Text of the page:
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Been thinking for a while ... dunno if it sounds stupid or not but will the first law mean teams will go for larger scrummies
Now hear me out, say you have a ruck scrummy gets 2 more seconds and there is no pod/moves set he will have to take it up
Therefore a increased need for scrum halves to gain more yards and keep a hold of the ball = more Mike Phillips
Anyway is this just a silly thought or am I right?
 

ZeFrenchy

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2. A trial has been sanctioned for the November 2012 Test window permitting international teams to nominate up to eight replacements in the match day squad for Test matches. In line with current practice at domestic elite Rugby level, the additional player must be a qualified front row player.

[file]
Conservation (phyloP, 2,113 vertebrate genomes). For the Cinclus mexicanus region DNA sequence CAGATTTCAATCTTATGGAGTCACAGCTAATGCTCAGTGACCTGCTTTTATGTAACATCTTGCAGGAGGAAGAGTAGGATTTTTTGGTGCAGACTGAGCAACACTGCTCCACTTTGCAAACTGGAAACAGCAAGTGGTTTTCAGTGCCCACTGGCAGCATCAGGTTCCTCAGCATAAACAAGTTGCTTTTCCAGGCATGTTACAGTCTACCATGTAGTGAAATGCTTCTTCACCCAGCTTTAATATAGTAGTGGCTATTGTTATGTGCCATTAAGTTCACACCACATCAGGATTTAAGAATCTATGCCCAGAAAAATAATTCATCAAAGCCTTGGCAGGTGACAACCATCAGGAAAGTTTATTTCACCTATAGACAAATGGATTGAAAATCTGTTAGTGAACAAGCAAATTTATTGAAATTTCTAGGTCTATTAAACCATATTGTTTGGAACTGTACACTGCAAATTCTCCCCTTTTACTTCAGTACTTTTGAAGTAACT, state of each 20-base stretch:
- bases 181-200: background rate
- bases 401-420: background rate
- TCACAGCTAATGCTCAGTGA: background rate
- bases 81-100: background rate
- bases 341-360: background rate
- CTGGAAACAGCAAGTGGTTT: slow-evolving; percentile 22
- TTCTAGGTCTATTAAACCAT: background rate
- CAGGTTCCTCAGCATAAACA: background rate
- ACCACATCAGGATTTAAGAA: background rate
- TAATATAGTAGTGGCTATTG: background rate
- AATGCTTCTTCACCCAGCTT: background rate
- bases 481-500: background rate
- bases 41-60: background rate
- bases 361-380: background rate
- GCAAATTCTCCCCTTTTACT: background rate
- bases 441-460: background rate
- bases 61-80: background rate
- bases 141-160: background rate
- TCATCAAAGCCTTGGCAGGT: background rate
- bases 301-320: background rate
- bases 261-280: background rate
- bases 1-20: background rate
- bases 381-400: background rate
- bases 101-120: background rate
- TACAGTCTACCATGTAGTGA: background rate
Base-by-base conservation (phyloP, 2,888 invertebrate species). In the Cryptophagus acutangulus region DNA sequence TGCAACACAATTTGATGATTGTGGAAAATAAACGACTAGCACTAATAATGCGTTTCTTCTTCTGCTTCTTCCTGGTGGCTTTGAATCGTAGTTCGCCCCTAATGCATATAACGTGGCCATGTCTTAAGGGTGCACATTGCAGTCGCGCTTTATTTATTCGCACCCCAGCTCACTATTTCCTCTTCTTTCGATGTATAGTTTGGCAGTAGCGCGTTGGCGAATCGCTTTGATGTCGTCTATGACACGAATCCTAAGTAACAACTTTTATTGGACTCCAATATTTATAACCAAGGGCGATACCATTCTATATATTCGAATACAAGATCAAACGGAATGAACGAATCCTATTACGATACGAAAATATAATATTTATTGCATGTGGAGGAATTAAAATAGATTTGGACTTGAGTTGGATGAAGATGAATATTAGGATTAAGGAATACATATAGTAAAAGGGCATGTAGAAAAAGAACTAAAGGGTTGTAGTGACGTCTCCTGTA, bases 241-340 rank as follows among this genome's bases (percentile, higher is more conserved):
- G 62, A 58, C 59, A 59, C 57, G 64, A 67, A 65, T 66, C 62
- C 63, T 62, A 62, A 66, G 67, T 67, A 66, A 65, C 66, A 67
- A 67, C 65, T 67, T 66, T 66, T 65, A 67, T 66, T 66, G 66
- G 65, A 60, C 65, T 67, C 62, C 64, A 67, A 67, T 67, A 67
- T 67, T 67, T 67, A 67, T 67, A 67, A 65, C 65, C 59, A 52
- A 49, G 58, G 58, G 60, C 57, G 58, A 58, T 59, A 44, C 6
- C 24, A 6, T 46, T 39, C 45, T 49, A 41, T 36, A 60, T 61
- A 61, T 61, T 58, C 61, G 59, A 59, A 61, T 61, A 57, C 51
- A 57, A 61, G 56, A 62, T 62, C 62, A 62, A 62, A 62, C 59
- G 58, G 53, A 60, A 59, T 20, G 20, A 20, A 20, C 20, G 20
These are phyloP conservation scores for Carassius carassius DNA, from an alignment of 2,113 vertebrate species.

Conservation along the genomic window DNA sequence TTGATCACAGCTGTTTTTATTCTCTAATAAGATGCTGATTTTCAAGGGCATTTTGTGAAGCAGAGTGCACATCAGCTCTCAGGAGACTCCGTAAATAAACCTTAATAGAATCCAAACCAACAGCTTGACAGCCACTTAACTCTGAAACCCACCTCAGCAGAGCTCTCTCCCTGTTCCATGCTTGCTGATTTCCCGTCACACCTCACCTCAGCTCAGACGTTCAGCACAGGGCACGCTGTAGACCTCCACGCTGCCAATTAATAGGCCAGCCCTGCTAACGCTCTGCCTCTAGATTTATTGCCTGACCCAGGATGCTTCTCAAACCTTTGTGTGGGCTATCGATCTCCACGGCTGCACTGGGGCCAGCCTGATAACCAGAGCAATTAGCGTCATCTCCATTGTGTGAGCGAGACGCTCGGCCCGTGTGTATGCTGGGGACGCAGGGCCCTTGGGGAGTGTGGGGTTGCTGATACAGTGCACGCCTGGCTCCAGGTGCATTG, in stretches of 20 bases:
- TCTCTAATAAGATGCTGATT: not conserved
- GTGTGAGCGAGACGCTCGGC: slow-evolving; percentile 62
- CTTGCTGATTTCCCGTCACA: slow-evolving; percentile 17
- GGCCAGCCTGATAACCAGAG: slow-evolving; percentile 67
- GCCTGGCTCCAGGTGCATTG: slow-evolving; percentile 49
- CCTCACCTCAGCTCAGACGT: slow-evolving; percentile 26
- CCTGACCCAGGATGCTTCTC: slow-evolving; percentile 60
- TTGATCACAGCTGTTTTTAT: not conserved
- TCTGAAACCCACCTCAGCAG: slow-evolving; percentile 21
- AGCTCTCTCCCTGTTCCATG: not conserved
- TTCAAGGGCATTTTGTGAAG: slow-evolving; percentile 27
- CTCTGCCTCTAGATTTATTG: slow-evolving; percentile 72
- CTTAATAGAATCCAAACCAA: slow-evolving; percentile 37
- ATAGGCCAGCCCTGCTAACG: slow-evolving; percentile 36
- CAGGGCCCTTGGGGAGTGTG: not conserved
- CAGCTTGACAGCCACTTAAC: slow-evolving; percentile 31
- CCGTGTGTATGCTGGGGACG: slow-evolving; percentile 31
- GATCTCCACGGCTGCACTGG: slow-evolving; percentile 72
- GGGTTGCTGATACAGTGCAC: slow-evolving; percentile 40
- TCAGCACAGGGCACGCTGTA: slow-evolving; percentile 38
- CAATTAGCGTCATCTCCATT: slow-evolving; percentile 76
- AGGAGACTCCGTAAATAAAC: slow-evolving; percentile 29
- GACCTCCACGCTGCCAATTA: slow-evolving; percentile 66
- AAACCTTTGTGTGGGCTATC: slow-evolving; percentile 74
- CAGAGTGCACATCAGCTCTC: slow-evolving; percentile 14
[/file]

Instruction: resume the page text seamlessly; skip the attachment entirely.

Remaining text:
I've been doing some thinking about this, about who will be the winner and losers. Personally, I think Australia will suffer a lot from it. They already struggle to find three international level frontrowers, and now they will have to face specialit scrummagers for 80 minutes.
Scotland, and to a lesser degree Ireland, will struggle too as they have a smaller player pool and frontrowers are not all that common. Nations with a large player base, like France, NZ, and SA will be able to accomodate players that couldn't have made the squad before, as Crocket o Mackintosh in the AB. On the other hand, players who were there mostly on polyfunctionality will likely see less opportunities from now on, as Ben Franks or JB Poux.
I am particularly curious about the effect on the Wallabies and, if it gets extended to Super Rugby, on the Aussie franchises.